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Music for Life

I had an eight year-old piano student who sat down in the beginning of his lesson, looking defeated. "What's wrong?" I ask him. The child tells me "I need a vacation, I want to be on a beach." I ask him if he wants a snack first with his friends (my daughters) while I have tea with his mother. "Yes, please!" He perks up.

After a snack, we sit back down on the bench and I ask him to imagine his place on the beach. Then I ask him to use the notes on the C scale to improvise and create a melody which he sees as his beach. As he plays, I write down the notes. After his creation, I ask him to take the letter notes and create on them on the staff. He is exercising his note recognition in a creative, fulfilling way. After all the notes go on the staff, I add a base line and we play the duet. "I didn't know it would be so beautiful!"

We proceed on to practice the rest of his lesson, and by the end, he is a happier child. I tell him the next time he is stressed like that, take a deep breath, sit on the bench, imagine and then create. Thank-you, he says.

Teaching music to me is not just about the notes and rhythms, but it is about the expression of the spirit, the soul. It is about teaching students how to keep that music in their lives. It is a wordless form of communication that can move a whole audience to feel what the musician does. That, is just priceless.

Sunday, January 15, 2012

The Importance of a Mentor

During the PhD days, it is highly recommended to find a good mentor. If you are a woman and planning to have a family, finding someone with a family and career to bounce ideas around with is very important. If your own PhD supervisor is not that person, find someone else in your own department or at another university or industry.

Some friends of mine had PhD supervisors who were very helpful in finding postdoc opportunities that would chart the way for a successful academic appointment. Academic mentors are usually great for mentoring an academic career because that is their specialty, but they are not as apt to answer the questions about other options. Medical school, law school, management consulting, industry science positions, medical writing, technical specialists in law firms, research administration, science policy, college instructing, forensic science are a few of the other options out there for graduating PhDs.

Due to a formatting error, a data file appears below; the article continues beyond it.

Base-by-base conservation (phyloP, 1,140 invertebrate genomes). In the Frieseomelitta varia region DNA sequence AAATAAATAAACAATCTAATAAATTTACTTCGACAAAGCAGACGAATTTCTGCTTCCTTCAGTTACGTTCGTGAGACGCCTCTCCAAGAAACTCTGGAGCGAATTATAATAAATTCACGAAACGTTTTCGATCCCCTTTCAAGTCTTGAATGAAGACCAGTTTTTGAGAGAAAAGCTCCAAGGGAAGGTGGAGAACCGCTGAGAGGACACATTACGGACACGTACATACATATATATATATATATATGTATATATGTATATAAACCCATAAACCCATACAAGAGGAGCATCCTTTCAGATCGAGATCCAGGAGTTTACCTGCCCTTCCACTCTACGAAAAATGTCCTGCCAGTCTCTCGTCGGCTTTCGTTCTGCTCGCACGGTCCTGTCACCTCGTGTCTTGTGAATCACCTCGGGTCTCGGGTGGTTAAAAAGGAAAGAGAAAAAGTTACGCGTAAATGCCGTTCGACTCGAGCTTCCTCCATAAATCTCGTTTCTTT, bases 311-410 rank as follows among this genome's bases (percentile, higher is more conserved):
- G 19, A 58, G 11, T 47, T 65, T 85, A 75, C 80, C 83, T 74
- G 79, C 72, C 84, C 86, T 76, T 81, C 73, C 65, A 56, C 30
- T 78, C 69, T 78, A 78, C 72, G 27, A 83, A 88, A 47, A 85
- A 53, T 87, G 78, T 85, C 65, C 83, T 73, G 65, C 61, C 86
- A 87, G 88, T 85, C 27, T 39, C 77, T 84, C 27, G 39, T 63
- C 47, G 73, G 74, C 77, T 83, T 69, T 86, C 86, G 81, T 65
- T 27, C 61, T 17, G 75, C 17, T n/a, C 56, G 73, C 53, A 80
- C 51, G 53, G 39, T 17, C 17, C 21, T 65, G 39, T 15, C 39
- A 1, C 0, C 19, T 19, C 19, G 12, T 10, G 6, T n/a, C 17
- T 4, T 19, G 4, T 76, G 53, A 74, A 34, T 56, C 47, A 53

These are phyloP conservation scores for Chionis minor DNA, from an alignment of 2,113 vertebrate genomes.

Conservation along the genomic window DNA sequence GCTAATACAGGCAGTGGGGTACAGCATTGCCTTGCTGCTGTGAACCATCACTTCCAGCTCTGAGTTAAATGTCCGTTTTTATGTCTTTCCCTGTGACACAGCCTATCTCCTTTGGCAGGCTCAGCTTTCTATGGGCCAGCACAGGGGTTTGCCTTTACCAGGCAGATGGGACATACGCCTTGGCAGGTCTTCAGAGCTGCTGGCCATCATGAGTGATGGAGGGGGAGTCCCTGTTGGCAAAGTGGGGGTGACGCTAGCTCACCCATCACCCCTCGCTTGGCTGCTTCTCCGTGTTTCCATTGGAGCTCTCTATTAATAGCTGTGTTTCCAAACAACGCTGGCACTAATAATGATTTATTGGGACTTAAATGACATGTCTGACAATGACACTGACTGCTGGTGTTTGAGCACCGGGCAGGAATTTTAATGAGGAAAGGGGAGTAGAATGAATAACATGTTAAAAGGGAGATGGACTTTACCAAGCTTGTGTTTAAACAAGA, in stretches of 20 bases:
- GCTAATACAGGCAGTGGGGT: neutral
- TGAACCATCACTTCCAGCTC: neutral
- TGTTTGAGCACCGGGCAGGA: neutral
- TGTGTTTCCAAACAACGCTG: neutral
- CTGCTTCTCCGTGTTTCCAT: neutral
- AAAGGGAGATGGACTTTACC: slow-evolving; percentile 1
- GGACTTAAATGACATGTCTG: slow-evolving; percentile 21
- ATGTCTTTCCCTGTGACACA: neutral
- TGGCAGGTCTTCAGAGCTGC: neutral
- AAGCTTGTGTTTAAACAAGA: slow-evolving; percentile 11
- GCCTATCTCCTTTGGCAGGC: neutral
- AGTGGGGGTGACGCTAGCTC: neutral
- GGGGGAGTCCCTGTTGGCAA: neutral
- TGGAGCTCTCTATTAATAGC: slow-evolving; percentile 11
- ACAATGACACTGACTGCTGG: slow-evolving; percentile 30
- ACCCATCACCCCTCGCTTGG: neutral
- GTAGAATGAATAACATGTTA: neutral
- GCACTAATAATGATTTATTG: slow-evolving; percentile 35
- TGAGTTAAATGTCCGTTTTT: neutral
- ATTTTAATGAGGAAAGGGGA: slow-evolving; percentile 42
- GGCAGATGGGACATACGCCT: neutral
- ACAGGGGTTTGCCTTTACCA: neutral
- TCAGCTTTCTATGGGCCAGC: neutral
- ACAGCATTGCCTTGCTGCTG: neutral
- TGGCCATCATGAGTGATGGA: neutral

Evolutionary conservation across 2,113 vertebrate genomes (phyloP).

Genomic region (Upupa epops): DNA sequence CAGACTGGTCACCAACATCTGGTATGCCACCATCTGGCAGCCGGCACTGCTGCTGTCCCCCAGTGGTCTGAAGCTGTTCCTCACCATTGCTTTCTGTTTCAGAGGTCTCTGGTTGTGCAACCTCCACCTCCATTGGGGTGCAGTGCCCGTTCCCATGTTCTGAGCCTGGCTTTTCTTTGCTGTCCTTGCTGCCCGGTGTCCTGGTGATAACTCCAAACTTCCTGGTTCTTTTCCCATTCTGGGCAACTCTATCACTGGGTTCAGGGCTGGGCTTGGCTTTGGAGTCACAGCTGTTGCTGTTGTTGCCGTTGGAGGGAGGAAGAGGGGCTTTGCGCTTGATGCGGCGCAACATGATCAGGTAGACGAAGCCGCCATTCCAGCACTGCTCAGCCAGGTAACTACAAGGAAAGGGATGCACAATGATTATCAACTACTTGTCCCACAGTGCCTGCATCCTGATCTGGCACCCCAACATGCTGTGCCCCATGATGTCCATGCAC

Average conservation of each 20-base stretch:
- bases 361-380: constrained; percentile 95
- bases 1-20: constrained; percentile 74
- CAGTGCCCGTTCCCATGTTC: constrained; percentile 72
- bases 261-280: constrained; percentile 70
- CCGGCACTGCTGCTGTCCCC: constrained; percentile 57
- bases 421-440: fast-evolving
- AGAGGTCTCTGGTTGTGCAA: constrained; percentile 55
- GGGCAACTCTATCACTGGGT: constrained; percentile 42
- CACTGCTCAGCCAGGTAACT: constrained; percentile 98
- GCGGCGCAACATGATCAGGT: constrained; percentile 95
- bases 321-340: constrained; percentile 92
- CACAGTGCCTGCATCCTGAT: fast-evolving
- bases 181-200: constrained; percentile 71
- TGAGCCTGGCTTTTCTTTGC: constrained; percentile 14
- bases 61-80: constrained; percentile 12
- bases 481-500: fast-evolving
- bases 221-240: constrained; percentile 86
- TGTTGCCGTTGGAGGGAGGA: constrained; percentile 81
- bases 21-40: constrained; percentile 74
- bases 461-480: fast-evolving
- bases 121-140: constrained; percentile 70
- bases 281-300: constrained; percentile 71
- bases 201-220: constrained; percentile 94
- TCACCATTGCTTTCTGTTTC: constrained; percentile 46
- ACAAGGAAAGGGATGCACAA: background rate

Looking in hindsight, I feel that if I had searched for one, I may have charted a different career path. Perhaps not. Find someone in the career you would like and ask questions how they got there, their typical day, the pros and cons. Ask them any question about grants, career objectives, where to train as a postdoc, how to establish tenure, non-academic career paths, how they balanced the demands on motherhood and a science career.

People are very willing to answer these questions - you just need to ask.

"Finding a mentor" will be a topic for a future post...

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Saturday, January 14, 2012

Sleeping Babies, Healthy Babies

I have had many discussion with many moms who had crying babies at the age of 6 weeks. This is what worked for both of my children, mostly based on Dr. Weissbluth's book, "Healthy Sleep Habits, Happy Child."

6:30/7 pm: Bedtime
10 pm: Nurse
1 am: Nurse
4 am: Nurse
6:30/7 am: Awake and nurse
When baby shows drowsy signs, it is naptime - never more than 2 hours of wakefulness.
10 am: Nurse, play (could be less than a few minutes for a newborn,) nap
1 pm: Nurse. play, nap
4 pm: Nurse, play, nap
6:30/7 Nurse